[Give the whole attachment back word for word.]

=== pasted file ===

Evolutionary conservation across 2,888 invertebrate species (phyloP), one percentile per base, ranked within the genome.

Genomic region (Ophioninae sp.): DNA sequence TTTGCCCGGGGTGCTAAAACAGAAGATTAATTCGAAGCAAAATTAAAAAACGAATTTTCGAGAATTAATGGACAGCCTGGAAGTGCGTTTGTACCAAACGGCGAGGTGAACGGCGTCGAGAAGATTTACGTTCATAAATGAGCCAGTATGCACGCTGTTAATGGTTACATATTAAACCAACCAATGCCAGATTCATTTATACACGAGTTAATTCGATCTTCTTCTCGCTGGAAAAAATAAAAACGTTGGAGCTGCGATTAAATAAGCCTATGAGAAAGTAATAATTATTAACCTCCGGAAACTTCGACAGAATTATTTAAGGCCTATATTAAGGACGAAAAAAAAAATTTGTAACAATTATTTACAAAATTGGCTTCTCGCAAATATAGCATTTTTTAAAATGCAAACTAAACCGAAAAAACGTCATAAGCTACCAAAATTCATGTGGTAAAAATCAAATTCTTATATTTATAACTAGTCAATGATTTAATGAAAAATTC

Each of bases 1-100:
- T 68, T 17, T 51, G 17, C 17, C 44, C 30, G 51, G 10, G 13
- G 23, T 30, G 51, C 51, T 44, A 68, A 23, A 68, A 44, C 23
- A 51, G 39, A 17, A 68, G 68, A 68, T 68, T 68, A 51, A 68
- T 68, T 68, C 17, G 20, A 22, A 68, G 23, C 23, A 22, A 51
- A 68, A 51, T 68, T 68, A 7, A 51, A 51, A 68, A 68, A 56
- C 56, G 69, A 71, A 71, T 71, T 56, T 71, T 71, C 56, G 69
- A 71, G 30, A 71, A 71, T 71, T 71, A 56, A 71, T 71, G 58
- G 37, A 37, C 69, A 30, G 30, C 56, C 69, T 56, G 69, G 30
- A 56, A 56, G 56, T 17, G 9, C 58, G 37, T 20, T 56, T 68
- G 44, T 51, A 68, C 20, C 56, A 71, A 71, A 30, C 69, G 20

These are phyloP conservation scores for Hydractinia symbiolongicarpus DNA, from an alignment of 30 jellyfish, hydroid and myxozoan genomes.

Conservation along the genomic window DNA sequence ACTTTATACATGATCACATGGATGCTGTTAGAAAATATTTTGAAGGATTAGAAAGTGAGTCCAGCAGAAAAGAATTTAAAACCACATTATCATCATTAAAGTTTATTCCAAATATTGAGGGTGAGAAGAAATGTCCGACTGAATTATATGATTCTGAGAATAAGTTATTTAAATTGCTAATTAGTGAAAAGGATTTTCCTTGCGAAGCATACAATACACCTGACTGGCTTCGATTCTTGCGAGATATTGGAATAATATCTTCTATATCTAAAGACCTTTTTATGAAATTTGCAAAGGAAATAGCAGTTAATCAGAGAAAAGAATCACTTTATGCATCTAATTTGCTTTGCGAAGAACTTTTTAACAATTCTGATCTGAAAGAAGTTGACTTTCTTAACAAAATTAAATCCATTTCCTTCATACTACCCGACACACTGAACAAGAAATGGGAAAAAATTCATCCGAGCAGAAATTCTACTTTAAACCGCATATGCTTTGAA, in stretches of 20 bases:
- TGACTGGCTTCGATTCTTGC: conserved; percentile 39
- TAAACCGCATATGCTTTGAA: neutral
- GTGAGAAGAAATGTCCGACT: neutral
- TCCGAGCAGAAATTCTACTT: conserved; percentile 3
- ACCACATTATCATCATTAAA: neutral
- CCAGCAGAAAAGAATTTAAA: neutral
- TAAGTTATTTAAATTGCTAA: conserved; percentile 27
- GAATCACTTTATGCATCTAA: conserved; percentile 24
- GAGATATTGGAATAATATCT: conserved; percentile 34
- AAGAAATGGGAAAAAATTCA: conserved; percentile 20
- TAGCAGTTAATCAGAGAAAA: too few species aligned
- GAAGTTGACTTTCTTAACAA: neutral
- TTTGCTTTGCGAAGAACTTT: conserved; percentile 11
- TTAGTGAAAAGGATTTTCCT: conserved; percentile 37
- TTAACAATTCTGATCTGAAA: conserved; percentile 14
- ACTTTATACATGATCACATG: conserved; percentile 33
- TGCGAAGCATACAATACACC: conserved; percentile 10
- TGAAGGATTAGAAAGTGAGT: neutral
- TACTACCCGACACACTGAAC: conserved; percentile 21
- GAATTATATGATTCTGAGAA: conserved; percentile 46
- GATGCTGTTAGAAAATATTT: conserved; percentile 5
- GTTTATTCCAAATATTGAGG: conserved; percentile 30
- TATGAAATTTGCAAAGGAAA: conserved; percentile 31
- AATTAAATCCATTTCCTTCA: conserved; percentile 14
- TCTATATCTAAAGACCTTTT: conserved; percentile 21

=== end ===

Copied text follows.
Evolutionary conservation across 2,888 invertebrate species (phyloP), one percentile per base, ranked within the genome.

Genomic region (Ophioninae sp.): DNA sequence TTTGCCCGGGGTGCTAAAACAGAAGATTAATTCGAAGCAAAATTAAAAAACGAATTTTCGAGAATTAATGGACAGCCTGGAAGTGCGTTTGTACCAAACGGCGAGGTGAACGGCGTCGAGAAGATTTACGTTCATAAATGAGCCAGTATGCACGCTGTTAATGGTTACATATTAAACCAACCAATGCCAGATTCATTTATACACGAGTTAATTCGATCTTCTTCTCGCTGGAAAAAATAAAAACGTTGGAGCTGCGATTAAATAAGCCTATGAGAAAGTAATAATTATTAACCTCCGGAAACTTCGACAGAATTATTTAAGGCCTATATTAAGGACGAAAAAAAAAATTTGTAACAATTATTTACAAAATTGGCTTCTCGCAAATATAGCATTTTTTAAAATGCAAACTAAACCGAAAAAACGTCATAAGCTACCAAAATTCATGTGGTAAAAATCAAATTCTTATATTTATAACTAGTCAATGATTTAATGAAAAATTC

Each of bases 1-100:
- T 68, T 17, T 51, G 17, C 17, C 44, C 30, G 51, G 10, G 13
- G 23, T 30, G 51, C 51, T 44, A 68, A 23, A 68, A 44, C 23
- A 51, G 39, A 17, A 68, G 68, A 68, T 68, T 68, A 51, A 68
- T 68, T 68, C 17, G 20, A 22, A 68, G 23, C 23, A 22, A 51
- A 68, A 51, T 68, T 68, A 7, A 51, A 51, A 68, A 68, A 56
- C 56, G 69, A 71, A 71, T 71, T 56, T 71, T 71, C 56, G 69
- A 71, G 30, A 71, A 71, T 71, T 71, A 56, A 71, T 71, G 58
- G 37, A 37, C 69, A 30, G 30, C 56, C 69, T 56, G 69, G 30
- A 56, A 56, G 56, T 17, G 9, C 58, G 37, T 20, T 56, T 68
- G 44, T 51, A 68, C 20, C 56, A 71, A 71, A 30, C 69, G 20

These are phyloP conservation scores for Hydractinia symbiolongicarpus DNA, from an alignment of 30 jellyfish, hydroid and myxozoan genomes.

Conservation along the genomic window DNA sequence ACTTTATACATGATCACATGGATGCTGTTAGAAAATATTTTGAAGGATTAGAAAGTGAGTCCAGCAGAAAAGAATTTAAAACCACATTATCATCATTAAAGTTTATTCCAAATATTGAGGGTGAGAAGAAATGTCCGACTGAATTATATGATTCTGAGAATAAGTTATTTAAATTGCTAATTAGTGAAAAGGATTTTCCTTGCGAAGCATACAATACACCTGACTGGCTTCGATTCTTGCGAGATATTGGAATAATATCTTCTATATCTAAAGACCTTTTTATGAAATTTGCAAAGGAAATAGCAGTTAATCAGAGAAAAGAATCACTTTATGCATCTAATTTGCTTTGCGAAGAACTTTTTAACAATTCTGATCTGAAAGAAGTTGACTTTCTTAACAAAATTAAATCCATTTCCTTCATACTACCCGACACACTGAACAAGAAATGGGAAAAAATTCATCCGAGCAGAAATTCTACTTTAAACCGCATATGCTTTGAA, in stretches of 20 bases:
- TGACTGGCTTCGATTCTTGC: conserved; percentile 39
- TAAACCGCATATGCTTTGAA: neutral
- GTGAGAAGAAATGTCCGACT: neutral
- TCCGAGCAGAAATTCTACTT: conserved; percentile 3
- ACCACATTATCATCATTAAA: neutral
- CCAGCAGAAAAGAATTTAAA: neutral
- TAAGTTATTTAAATTGCTAA: conserved; percentile 27
- GAATCACTTTATGCATCTAA: conserved; percentile 24
- GAGATATTGGAATAATATCT: conserved; percentile 34
- AAGAAATGGGAAAAAATTCA: conserved; percentile 20
- TAGCAGTTAATCAGAGAAAA: too few species aligned
- GAAGTTGACTTTCTTAACAA: neutral
- TTTGCTTTGCGAAGAACTTT: conserved; percentile 11
- TTAGTGAAAAGGATTTTCCT: conserved; percentile 37
- TTAACAATTCTGATCTGAAA: conserved; percentile 14
- ACTTTATACATGATCACATG: conserved; percentile 33
- TGCGAAGCATACAATACACC: conserved; percentile 10
- TGAAGGATTAGAAAGTGAGT: neutral
- TACTACCCGACACACTGAAC: conserved; percentile 21
- GAATTATATGATTCTGAGAA: conserved; percentile 46
- GATGCTGTTAGAAAATATTT: conserved; percentile 5
- GTTTATTCCAAATATTGAGG: conserved; percentile 30
- TATGAAATTTGCAAAGGAAA: conserved; percentile 31
- AATTAAATCCATTTCCTTCA: conserved; percentile 14
- TCTATATCTAAAGACCTTTT: conserved; percentile 21